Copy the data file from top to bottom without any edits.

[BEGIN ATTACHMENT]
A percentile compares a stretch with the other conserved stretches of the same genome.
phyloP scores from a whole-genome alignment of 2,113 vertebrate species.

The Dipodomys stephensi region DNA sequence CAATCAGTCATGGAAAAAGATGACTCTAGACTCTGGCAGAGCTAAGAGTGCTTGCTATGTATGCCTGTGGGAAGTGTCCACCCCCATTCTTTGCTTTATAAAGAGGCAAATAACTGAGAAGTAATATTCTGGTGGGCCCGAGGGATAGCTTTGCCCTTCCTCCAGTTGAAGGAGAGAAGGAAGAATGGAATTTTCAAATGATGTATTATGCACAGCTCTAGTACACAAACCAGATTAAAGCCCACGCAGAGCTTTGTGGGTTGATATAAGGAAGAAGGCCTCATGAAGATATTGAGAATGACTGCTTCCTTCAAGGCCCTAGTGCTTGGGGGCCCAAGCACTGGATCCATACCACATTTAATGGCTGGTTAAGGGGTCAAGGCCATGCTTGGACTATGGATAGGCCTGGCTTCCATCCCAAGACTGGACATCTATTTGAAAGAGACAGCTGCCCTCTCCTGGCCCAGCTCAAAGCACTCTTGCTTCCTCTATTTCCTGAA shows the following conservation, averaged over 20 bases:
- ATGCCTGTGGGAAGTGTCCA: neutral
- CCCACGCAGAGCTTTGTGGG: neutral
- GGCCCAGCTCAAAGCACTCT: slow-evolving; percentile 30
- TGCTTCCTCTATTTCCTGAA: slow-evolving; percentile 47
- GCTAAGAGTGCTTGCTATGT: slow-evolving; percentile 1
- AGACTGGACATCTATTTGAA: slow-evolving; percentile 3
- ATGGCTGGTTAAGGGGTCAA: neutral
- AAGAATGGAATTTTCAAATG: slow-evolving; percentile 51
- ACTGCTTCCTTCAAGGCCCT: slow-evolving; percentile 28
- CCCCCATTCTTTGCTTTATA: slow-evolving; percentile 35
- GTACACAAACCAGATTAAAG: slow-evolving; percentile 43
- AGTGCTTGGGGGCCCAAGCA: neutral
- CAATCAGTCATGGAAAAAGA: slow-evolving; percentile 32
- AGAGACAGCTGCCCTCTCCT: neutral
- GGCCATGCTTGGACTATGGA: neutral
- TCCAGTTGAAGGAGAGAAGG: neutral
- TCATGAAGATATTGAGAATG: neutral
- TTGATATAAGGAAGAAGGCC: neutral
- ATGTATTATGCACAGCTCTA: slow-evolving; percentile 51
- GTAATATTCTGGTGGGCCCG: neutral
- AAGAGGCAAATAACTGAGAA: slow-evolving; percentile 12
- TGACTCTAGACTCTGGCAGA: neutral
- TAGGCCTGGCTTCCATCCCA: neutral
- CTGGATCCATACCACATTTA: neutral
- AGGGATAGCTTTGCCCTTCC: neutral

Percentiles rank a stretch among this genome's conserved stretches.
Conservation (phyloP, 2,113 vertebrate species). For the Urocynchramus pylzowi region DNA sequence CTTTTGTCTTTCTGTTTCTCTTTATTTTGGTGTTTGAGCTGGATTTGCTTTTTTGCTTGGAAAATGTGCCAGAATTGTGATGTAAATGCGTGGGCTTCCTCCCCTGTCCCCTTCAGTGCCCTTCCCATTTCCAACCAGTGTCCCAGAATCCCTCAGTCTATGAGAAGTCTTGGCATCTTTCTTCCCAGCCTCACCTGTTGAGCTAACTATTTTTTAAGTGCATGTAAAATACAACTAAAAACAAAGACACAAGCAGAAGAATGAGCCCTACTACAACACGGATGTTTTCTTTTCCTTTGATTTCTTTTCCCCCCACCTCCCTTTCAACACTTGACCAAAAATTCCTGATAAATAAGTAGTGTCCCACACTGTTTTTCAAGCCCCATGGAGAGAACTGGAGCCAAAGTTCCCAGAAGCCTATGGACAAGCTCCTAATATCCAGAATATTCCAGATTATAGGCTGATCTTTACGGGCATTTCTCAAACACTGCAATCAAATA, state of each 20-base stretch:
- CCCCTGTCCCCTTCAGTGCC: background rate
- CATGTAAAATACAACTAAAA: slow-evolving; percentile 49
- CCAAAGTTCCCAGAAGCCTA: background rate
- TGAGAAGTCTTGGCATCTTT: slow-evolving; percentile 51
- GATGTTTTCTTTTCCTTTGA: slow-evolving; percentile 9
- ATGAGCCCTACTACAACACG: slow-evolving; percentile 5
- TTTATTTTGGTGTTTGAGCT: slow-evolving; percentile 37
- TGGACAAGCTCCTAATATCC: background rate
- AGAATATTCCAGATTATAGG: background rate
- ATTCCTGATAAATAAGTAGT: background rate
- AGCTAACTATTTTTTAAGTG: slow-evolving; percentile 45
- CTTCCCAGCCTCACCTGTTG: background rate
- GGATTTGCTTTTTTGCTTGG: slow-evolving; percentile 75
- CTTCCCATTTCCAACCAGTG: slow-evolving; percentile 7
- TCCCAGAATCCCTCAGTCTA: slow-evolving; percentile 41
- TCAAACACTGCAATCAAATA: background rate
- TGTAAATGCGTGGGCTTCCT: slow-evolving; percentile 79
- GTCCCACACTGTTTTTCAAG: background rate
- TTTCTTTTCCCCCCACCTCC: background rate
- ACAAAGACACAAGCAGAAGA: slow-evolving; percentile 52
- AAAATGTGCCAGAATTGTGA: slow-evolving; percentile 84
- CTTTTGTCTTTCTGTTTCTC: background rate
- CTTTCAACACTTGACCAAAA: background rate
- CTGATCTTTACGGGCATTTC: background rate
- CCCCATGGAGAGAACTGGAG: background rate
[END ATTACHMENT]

A percentile compares a stretch with the other conserved stretches of the same genome.
phyloP scores from a whole-genome alignment of 2,113 vertebrate species.

The Dipodomys stephensi region DNA sequence CAATCAGTCATGGAAAAAGATGACTCTAGACTCTGGCAGAGCTAAGAGTGCTTGCTATGTATGCCTGTGGGAAGTGTCCACCCCCATTCTTTGCTTTATAAAGAGGCAAATAACTGAGAAGTAATATTCTGGTGGGCCCGAGGGATAGCTTTGCCCTTCCTCCAGTTGAAGGAGAGAAGGAAGAATGGAATTTTCAAATGATGTATTATGCACAGCTCTAGTACACAAACCAGATTAAAGCCCACGCAGAGCTTTGTGGGTTGATATAAGGAAGAAGGCCTCATGAAGATATTGAGAATGACTGCTTCCTTCAAGGCCCTAGTGCTTGGGGGCCCAAGCACTGGATCCATACCACATTTAATGGCTGGTTAAGGGGTCAAGGCCATGCTTGGACTATGGATAGGCCTGGCTTCCATCCCAAGACTGGACATCTATTTGAAAGAGACAGCTGCCCTCTCCTGGCCCAGCTCAAAGCACTCTTGCTTCCTCTATTTCCTGAA shows the following conservation, averaged over 20 bases:
- ATGCCTGTGGGAAGTGTCCA: neutral
- CCCACGCAGAGCTTTGTGGG: neutral
- GGCCCAGCTCAAAGCACTCT: slow-evolving; percentile 30
- TGCTTCCTCTATTTCCTGAA: slow-evolving; percentile 47
- GCTAAGAGTGCTTGCTATGT: slow-evolving; percentile 1
- AGACTGGACATCTATTTGAA: slow-evolving; percentile 3
- ATGGCTGGTTAAGGGGTCAA: neutral
- AAGAATGGAATTTTCAAATG: slow-evolving; percentile 51
- ACTGCTTCCTTCAAGGCCCT: slow-evolving; percentile 28
- CCCCCATTCTTTGCTTTATA: slow-evolving; percentile 35
- GTACACAAACCAGATTAAAG: slow-evolving; percentile 43
- AGTGCTTGGGGGCCCAAGCA: neutral
- CAATCAGTCATGGAAAAAGA: slow-evolving; percentile 32
- AGAGACAGCTGCCCTCTCCT: neutral
- GGCCATGCTTGGACTATGGA: neutral
- TCCAGTTGAAGGAGAGAAGG: neutral
- TCATGAAGATATTGAGAATG: neutral
- TTGATATAAGGAAGAAGGCC: neutral
- ATGTATTATGCACAGCTCTA: slow-evolving; percentile 51
- GTAATATTCTGGTGGGCCCG: neutral
- AAGAGGCAAATAACTGAGAA: slow-evolving; percentile 12
- TGACTCTAGACTCTGGCAGA: neutral
- TAGGCCTGGCTTCCATCCCA: neutral
- CTGGATCCATACCACATTTA: neutral
- AGGGATAGCTTTGCCCTTCC: neutral

Percentiles rank a stretch among this genome's conserved stretches.
Conservation (phyloP, 2,113 vertebrate species). For the Urocynchramus pylzowi region DNA sequence CTTTTGTCTTTCTGTTTCTCTTTATTTTGGTGTTTGAGCTGGATTTGCTTTTTTGCTTGGAAAATGTGCCAGAATTGTGATGTAAATGCGTGGGCTTCCTCCCCTGTCCCCTTCAGTGCCCTTCCCATTTCCAACCAGTGTCCCAGAATCCCTCAGTCTATGAGAAGTCTTGGCATCTTTCTTCCCAGCCTCACCTGTTGAGCTAACTATTTTTTAAGTGCATGTAAAATACAACTAAAAACAAAGACACAAGCAGAAGAATGAGCCCTACTACAACACGGATGTTTTCTTTTCCTTTGATTTCTTTTCCCCCCACCTCCCTTTCAACACTTGACCAAAAATTCCTGATAAATAAGTAGTGTCCCACACTGTTTTTCAAGCCCCATGGAGAGAACTGGAGCCAAAGTTCCCAGAAGCCTATGGACAAGCTCCTAATATCCAGAATATTCCAGATTATAGGCTGATCTTTACGGGCATTTCTCAAACACTGCAATCAAATA, state of each 20-base stretch:
- CCCCTGTCCCCTTCAGTGCC: background rate
- CATGTAAAATACAACTAAAA: slow-evolving; percentile 49
- CCAAAGTTCCCAGAAGCCTA: background rate
- TGAGAAGTCTTGGCATCTTT: slow-evolving; percentile 51
- GATGTTTTCTTTTCCTTTGA: slow-evolving; percentile 9
- ATGAGCCCTACTACAACACG: slow-evolving; percentile 5
- TTTATTTTGGTGTTTGAGCT: slow-evolving; percentile 37
- TGGACAAGCTCCTAATATCC: background rate
- AGAATATTCCAGATTATAGG: background rate
- ATTCCTGATAAATAAGTAGT: background rate
- AGCTAACTATTTTTTAAGTG: slow-evolving; percentile 45
- CTTCCCAGCCTCACCTGTTG: background rate
- GGATTTGCTTTTTTGCTTGG: slow-evolving; percentile 75
- CTTCCCATTTCCAACCAGTG: slow-evolving; percentile 7
- TCCCAGAATCCCTCAGTCTA: slow-evolving; percentile 41
- TCAAACACTGCAATCAAATA: background rate
- TGTAAATGCGTGGGCTTCCT: slow-evolving; percentile 79
- GTCCCACACTGTTTTTCAAG: background rate
- TTTCTTTTCCCCCCACCTCC: background rate
- ACAAAGACACAAGCAGAAGA: slow-evolving; percentile 52
- AAAATGTGCCAGAATTGTGA: slow-evolving; percentile 84
- CTTTTGTCTTTCTGTTTCTC: background rate
- CTTTCAACACTTGACCAAAA: background rate
- CTGATCTTTACGGGCATTTC: background rate
- CCCCATGGAGAGAACTGGAG: background rate